Reynoldsburg school leaders implemented heightened security measures after the Dec. 14 mass shootings at Sandy Hook Elementary in Newtown, Conn., and sent letters to parents with tips on how to talk to children about the tragedy.
News spread quickly among Reynoldsburg staff members last week when 20 elementary students and seven adults were shot to death in the small New England town by 20-year-old Adam Lanza, who also killed himself.
Tricia Moore, director of partnerships and shared services for Reynoldsburg schools, said the elementary principals sent home letters to parents about increased security and guidance counselors talked to students, teachers and parents.
"Our building principals consulted staff members and tweaked their safety protocols, including keeping school doors locked at all times during the school day," she said. "We update our safety and security plans every year, in cooperation with the Reynoldsburg Police Department, and are actually in the middle of one of our more comprehensive reviews of the plans."
She said the district has not asked for a larger police presence in the schools, but does have two school resource officers at the high school.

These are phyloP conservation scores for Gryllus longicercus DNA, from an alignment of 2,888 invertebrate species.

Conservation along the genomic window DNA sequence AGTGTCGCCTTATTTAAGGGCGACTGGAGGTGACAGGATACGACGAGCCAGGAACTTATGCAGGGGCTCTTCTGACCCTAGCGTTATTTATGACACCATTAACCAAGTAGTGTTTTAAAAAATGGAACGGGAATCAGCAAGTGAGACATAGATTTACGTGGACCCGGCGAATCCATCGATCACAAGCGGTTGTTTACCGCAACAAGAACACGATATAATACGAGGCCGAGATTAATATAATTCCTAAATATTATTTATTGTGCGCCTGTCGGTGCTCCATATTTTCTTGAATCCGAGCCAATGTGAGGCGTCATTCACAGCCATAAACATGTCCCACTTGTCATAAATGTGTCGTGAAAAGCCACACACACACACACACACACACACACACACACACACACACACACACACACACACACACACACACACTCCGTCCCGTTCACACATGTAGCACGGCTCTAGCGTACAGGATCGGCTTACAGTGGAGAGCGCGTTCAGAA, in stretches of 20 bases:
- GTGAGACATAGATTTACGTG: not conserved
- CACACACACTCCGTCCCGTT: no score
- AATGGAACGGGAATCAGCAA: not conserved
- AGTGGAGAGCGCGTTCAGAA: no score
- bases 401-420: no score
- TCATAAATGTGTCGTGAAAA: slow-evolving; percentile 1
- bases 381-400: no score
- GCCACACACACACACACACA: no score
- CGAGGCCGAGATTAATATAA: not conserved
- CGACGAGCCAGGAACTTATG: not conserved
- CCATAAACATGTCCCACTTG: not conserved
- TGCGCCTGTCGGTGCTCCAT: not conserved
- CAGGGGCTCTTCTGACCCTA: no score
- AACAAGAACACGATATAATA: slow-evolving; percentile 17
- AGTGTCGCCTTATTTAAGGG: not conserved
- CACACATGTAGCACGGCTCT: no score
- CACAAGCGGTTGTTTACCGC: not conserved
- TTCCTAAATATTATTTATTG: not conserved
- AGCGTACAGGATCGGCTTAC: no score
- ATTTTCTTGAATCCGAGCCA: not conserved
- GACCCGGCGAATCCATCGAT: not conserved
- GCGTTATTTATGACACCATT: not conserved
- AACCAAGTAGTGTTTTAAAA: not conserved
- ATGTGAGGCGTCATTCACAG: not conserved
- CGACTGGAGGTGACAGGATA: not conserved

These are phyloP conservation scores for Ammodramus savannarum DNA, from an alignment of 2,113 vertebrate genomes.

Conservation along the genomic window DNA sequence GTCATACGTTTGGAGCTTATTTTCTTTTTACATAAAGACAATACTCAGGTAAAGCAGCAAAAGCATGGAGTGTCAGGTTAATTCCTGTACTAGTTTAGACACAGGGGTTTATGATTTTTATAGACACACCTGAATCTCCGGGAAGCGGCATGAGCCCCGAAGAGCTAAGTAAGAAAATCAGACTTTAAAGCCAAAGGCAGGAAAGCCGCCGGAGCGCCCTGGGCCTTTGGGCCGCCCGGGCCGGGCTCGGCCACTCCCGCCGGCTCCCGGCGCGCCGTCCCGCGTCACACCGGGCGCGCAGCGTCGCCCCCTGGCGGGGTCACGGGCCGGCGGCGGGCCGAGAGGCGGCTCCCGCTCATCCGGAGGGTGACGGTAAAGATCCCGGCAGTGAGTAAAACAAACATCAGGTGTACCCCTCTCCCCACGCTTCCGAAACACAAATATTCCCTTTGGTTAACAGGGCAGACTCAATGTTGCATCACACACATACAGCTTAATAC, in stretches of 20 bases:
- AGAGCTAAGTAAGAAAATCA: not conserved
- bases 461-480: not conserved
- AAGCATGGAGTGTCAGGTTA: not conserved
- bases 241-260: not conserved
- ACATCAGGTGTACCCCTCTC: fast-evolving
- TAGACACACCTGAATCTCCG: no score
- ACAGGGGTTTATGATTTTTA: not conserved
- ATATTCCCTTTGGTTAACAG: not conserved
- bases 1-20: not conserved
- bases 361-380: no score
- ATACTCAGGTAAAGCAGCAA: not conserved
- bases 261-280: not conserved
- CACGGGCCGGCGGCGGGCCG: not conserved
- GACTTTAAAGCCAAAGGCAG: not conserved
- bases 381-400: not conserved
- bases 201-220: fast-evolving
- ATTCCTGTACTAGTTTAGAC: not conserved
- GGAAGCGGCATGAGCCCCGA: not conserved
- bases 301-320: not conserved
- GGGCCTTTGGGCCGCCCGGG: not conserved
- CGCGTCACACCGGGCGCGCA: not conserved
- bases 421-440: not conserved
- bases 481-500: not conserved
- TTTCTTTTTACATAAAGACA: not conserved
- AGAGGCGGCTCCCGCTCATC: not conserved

"They are based in the high school, but we can always call on them if we need them elsewhere," she said.
In a Dec. 16 letter to staff members, school psychologist Joan Bellner said both parents and students may "express uncertainty or fears as a result of what happened in Newtown."
Bellner said the National Association of School Psychologists published a document called, "Talking to Children About Violence: Tips for Parents and Teachers" that advises parents to first "reassure children that they are safe" and that schools are safe.
"Let children talk about their feelings, help put them into perspective and assist them in expressing those feelings appropriately," the document states.
It also advises parents to make time to talk to their children; keep explanations of the tragedy age-appropriate, review safety procedures at home and school, observe children's emotional states and maintain a normal routine.
It also suggests parents limit their children's television viewing of the event or commentary about the event.
"Adults also need to be mindful of the context of conversations they have with each other in front of children," the paper stated.
The document suggests parents should stress that "schools are safe places ... everyone plays a role in school safety ... sometimes people do bad things to hurt others and that violence is never a solution to personal problems."